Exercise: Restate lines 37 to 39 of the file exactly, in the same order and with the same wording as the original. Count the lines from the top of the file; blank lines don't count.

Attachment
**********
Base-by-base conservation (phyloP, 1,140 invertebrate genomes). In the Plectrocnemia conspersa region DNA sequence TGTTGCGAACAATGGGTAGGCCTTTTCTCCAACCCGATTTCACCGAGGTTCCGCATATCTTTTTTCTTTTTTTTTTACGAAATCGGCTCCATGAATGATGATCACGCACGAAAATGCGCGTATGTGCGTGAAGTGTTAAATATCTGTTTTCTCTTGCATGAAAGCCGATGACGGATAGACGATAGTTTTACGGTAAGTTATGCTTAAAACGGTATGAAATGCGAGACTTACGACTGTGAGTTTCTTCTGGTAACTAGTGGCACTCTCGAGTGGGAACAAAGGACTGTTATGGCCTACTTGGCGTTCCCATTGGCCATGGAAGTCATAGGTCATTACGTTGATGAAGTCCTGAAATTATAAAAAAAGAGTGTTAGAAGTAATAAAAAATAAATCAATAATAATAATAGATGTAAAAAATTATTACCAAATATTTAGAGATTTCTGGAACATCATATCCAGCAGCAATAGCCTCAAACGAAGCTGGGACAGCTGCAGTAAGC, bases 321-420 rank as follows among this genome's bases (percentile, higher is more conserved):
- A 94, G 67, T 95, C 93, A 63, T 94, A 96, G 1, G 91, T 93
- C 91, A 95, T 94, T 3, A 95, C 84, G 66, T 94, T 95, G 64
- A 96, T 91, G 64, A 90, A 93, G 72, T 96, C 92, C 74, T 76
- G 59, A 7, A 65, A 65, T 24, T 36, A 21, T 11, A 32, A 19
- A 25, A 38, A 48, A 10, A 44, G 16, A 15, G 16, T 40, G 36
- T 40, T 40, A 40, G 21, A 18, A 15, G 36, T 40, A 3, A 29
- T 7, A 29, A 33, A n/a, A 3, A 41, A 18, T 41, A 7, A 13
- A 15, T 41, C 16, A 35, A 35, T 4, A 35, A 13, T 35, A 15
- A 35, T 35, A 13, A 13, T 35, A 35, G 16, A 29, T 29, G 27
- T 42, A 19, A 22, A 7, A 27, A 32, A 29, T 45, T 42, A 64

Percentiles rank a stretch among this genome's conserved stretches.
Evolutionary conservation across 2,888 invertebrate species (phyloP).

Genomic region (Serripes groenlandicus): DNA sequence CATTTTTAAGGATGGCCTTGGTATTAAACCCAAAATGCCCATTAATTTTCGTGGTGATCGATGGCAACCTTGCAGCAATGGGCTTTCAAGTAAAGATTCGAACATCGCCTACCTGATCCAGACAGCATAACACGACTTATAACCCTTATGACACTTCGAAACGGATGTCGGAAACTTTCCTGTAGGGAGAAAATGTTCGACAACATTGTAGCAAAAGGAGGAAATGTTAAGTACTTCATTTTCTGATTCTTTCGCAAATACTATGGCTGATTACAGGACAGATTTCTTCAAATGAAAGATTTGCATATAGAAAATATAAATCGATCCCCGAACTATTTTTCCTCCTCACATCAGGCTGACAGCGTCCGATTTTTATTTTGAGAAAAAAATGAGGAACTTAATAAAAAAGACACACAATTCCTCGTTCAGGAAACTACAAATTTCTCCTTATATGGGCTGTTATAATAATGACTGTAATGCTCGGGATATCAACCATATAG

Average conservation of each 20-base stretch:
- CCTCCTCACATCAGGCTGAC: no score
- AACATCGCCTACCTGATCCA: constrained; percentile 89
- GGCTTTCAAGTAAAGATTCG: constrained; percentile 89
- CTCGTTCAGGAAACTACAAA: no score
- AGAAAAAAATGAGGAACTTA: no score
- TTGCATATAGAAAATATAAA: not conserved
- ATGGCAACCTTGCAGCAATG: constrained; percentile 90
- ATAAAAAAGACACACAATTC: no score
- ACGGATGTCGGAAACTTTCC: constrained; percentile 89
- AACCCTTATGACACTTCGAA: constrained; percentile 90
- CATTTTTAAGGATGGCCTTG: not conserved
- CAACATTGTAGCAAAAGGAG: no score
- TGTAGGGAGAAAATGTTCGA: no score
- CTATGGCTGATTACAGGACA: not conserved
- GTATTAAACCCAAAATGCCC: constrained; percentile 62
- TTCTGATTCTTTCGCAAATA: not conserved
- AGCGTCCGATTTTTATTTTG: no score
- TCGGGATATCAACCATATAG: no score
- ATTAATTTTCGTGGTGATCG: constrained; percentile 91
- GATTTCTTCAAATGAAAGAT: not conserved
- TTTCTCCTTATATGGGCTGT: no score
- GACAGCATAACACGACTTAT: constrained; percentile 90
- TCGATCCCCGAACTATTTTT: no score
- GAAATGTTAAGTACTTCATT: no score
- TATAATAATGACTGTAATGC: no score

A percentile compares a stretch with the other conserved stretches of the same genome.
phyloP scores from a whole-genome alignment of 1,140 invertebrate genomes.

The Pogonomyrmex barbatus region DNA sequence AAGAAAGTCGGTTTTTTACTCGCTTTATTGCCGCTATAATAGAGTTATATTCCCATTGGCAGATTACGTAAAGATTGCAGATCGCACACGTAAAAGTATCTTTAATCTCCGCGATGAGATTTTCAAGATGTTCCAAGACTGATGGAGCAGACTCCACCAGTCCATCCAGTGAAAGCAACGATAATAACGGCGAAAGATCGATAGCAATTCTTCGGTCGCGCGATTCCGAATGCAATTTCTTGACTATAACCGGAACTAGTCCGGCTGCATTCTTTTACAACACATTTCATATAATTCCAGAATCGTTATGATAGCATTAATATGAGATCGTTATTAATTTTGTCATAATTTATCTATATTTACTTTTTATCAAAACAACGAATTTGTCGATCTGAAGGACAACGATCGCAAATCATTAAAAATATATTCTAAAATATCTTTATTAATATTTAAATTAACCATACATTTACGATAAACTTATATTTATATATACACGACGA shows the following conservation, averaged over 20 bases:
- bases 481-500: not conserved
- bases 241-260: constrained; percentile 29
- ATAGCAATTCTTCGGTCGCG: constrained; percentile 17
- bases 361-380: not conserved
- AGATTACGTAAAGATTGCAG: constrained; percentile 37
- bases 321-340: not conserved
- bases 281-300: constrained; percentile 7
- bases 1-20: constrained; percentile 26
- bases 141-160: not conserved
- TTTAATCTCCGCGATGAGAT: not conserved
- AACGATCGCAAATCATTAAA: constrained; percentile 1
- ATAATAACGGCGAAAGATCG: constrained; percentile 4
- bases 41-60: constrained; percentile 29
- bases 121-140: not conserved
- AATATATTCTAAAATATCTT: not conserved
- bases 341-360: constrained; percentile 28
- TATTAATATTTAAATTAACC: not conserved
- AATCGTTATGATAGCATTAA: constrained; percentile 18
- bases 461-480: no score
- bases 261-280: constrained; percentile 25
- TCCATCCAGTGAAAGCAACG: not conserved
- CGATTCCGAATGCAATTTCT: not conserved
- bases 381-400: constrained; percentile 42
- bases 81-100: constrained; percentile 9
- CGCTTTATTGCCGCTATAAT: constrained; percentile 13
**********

- GACAGCATAACACGACTTAT: constrained; percentile 90
- TCGATCCCCGAACTATTTTT: no score
- GAAATGTTAAGTACTTCATT: no score